Internet Advertisers Find It Hard to Keep Quiet Before IPOs

Looking for a quick burst out of the IPO gate, Net companies spend on TV, Internet and print ads.
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Hoover's

(HOOV)

, the online corporate financial information provider, went public last Wednesday in typical Internet IPO fashion. The stock jumped 102% to 28 1/2 before ending up 57.6% at 22 in its debut.

The IPO certainly garnered the company some publicity. But Hoover's was in the investing public's eye in more ways than one. Viewers who tuned into

CNBC

might have noted that Hoover's is sponsoring

CNBC's

ticker. The company also began running banner ads on

TheStreet.com

for the first time ever just six days before the IPO.

That's quite a high profile for a company in its quiet period. The

SEC

requires companies not to publicize, hype or tout their stocks before going public.

"Coincidentally, these ads occur in places where these investors seem to flock," says

Edgar Online

Internet analyst Tom Taulli.

More and more, it seems strategically timed ad campaigns are a way for businesses to get the attention of investors. While Internet companies are reluctant to disclose how much they spend on advertising around the time of a public offering, some analysts think the trend is obvious. "You'd be an idiot if you didn't realize that companies pump up their ad budgets during the time they're going public," says Scott Sipprelle of

Midtown Research

, an IPO research firm in New York City. "These guys are basically prespending their IPO proceeds."

Hoover's is not alone in wanting to increase its exposure before its IPO.

Prodigy Communications

(PRGY)

, an Internet service provider, ran ads on

CNBC

before its February IPO.

StarMedia

(STRM) - Get Report

, the portal site aiming for the Latin American market, took out television spots and plastered ads inside New York subway trains.

A Prodigy official says the company adhered to SEC regulation. Hoover's wouldn't comment on its advertising campaign. StarMedia says it maintained its normal advertising schedule, although the ads are a lot less visible now on television and across subway trains.

"No rules prohibit advertising," says SEC Public Affairs Director Chris Ullman. "The principle is, do not hype the stock to say, 'We're going be the next

Microsoft

(MSFT) - Get Report

.'" So, as long as an advertisement focuses on a company's services but not its stock or IPO, then it's within SEC regulations. Still, a company that steps up advertising before an IPO is entering dicey territory.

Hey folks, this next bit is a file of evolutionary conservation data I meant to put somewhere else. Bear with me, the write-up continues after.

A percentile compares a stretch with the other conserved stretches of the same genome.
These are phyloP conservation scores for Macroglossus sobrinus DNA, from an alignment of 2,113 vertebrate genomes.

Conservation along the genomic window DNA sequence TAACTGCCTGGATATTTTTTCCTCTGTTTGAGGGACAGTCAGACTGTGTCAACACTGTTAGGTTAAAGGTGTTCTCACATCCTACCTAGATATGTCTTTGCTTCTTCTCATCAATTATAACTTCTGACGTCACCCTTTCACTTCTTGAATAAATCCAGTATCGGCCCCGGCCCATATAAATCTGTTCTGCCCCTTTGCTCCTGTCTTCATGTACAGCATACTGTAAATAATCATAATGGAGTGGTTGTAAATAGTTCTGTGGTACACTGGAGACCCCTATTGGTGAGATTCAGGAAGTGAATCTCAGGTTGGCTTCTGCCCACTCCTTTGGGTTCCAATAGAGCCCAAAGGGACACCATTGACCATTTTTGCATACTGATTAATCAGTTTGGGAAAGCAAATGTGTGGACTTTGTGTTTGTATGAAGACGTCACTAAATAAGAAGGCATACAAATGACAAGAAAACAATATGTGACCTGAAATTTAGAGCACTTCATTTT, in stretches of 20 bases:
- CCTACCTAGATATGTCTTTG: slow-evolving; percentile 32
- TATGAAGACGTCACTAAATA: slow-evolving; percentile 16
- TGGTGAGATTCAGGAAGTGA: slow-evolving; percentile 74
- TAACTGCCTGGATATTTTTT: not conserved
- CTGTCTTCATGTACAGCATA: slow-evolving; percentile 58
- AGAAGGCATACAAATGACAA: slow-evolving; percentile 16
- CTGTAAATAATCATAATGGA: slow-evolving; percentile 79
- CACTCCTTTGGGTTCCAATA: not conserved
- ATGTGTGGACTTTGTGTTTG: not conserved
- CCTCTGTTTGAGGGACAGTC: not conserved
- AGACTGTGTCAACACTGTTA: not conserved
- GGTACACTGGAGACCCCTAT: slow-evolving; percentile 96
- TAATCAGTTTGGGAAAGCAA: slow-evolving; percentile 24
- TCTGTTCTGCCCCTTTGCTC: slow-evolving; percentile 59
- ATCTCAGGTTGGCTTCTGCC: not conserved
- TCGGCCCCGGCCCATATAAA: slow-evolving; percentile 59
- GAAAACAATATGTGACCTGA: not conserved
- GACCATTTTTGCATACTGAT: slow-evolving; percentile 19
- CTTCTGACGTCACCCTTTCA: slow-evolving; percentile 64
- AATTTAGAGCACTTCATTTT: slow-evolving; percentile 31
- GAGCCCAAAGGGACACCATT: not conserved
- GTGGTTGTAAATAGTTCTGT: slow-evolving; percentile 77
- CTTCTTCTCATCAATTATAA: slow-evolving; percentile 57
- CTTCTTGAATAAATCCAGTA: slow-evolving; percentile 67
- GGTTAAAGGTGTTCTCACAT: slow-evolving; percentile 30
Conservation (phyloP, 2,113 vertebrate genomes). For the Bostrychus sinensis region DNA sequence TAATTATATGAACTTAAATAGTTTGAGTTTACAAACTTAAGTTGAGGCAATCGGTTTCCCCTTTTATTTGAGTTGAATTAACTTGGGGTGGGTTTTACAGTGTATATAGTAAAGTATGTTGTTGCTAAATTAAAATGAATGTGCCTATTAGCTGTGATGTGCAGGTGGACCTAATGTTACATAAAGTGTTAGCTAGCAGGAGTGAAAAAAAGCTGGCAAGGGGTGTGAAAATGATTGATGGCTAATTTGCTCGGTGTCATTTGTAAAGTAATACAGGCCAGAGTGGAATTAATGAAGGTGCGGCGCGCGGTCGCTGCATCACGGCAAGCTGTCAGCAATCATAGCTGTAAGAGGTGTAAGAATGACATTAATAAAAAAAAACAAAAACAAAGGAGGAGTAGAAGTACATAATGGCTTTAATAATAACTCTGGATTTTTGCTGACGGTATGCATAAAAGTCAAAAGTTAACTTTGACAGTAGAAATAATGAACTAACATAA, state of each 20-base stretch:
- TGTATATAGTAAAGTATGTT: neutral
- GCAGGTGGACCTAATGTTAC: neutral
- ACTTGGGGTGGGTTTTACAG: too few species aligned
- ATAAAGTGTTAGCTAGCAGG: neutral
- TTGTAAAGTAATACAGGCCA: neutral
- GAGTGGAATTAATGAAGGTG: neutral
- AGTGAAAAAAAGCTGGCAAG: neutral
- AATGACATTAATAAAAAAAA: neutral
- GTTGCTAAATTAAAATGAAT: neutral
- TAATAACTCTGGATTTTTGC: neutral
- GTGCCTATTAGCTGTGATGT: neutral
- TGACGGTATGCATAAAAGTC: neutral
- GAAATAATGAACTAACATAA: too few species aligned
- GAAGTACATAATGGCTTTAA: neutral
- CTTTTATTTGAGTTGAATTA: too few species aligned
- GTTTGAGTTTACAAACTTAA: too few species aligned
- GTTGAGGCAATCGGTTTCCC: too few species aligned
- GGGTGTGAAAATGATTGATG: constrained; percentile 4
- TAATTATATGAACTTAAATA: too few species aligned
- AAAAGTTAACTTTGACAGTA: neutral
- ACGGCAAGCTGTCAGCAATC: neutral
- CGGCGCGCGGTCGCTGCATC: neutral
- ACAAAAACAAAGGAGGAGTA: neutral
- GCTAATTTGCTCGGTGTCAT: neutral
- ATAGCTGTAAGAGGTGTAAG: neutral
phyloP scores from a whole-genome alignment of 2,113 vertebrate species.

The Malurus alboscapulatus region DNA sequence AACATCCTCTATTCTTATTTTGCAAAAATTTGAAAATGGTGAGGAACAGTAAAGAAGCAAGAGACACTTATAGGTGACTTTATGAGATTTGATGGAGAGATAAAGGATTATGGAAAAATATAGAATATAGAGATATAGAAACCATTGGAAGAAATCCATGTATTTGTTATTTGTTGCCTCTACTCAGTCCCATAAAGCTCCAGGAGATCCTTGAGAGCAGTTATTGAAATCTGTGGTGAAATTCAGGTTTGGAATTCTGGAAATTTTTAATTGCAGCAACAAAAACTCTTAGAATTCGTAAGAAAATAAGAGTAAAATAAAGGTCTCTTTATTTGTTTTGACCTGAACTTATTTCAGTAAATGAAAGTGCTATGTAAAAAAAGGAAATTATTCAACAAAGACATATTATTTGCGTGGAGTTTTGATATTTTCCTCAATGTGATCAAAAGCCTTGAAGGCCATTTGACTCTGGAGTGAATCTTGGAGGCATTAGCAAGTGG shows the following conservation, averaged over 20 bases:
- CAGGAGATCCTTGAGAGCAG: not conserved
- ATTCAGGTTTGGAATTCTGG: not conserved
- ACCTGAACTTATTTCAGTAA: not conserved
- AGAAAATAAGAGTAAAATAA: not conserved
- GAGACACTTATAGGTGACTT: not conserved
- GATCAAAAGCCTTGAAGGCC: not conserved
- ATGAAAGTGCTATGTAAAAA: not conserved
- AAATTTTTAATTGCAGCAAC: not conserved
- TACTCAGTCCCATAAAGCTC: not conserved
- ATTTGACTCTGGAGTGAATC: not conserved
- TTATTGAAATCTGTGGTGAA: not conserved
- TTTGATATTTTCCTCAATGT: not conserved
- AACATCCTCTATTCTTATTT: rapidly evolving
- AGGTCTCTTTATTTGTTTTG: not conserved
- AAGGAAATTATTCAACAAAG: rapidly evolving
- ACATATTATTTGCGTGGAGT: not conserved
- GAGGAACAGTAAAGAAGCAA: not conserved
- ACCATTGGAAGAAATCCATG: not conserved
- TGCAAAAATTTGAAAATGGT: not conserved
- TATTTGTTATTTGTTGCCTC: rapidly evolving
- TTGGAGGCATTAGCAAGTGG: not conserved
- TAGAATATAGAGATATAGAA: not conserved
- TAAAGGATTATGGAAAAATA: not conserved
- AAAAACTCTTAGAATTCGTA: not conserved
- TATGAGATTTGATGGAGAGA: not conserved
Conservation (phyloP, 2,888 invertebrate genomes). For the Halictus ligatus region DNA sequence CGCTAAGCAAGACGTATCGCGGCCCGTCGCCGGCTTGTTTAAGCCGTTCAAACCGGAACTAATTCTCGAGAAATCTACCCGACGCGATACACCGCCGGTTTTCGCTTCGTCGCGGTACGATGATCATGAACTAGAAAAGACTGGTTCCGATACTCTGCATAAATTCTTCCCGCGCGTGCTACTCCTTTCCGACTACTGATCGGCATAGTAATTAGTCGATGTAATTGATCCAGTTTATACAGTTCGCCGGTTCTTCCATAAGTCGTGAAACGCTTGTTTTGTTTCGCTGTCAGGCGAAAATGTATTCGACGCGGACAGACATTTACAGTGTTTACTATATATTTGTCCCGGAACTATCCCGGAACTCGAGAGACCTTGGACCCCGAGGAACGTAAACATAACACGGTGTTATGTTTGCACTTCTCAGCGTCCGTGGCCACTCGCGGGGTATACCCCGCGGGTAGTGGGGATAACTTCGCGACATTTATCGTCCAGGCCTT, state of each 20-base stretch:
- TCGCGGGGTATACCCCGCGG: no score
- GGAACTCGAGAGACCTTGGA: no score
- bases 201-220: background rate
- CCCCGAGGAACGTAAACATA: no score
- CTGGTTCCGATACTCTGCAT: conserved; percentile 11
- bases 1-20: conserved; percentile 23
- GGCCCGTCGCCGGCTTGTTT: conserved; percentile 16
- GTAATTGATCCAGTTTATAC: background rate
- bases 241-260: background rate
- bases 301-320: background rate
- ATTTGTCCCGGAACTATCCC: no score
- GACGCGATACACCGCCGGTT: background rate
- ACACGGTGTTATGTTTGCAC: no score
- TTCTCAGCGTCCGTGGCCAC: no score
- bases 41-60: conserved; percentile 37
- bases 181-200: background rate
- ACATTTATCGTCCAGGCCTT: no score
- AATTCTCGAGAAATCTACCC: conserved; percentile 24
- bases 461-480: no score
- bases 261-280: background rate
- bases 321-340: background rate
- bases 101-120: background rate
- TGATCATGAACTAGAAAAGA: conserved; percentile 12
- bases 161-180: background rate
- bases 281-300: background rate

"It's a gray area because companies aren't supposed to disseminate any material that's not part of the prospectus," says Midtown Research's Sipprelle. "But at the same time, companies argue securities regulations weren't designed to impede business."

But defining business is getting more difficult. For Web companies that generate business through advertising, finding clear answers is tricky. "The SEC has no problem with doing ordinary course-of-business advertising as long as it's consistent with what you've always done," says Greg Williams, a California securities lawyer whose clients have included

GeoCities

, a Web community site that was bought by

Yahoo!

(YHOO)

earlier this year.

"The dot-com companies are really media companies, which are about getting in front of people's eyeballs and ears," Williams adds. "So it's hard to distinguish between what they're trying to do to operate and what they're trying to do to create buzz for their stock."

It's all about buzz. But with so many Internet companies going public, saturation advertising perhaps is one way to propel a company's IPO to double or triple in its first day of trading. David Menlow, president of

IPO Financial Network

in Millburn, N.J., thinks ad blitzes reflect a necessity for Internet companies to find new ways to reach potential investors. "The only way to really rekindle investor interest is through a choreographed and concerted effort to let investors know what they do," he says.

There is growing pressure for the SEC to issue further guidance. "The law was written 60 years ago. But do these restrictions make any sense anymore?" wonders David Bayless, a securities lawyer and former head of the SEC's San Francisco office. "The Internet is a fundamental change, and the law has to reflect those changes." Until then, be prepared for more ads.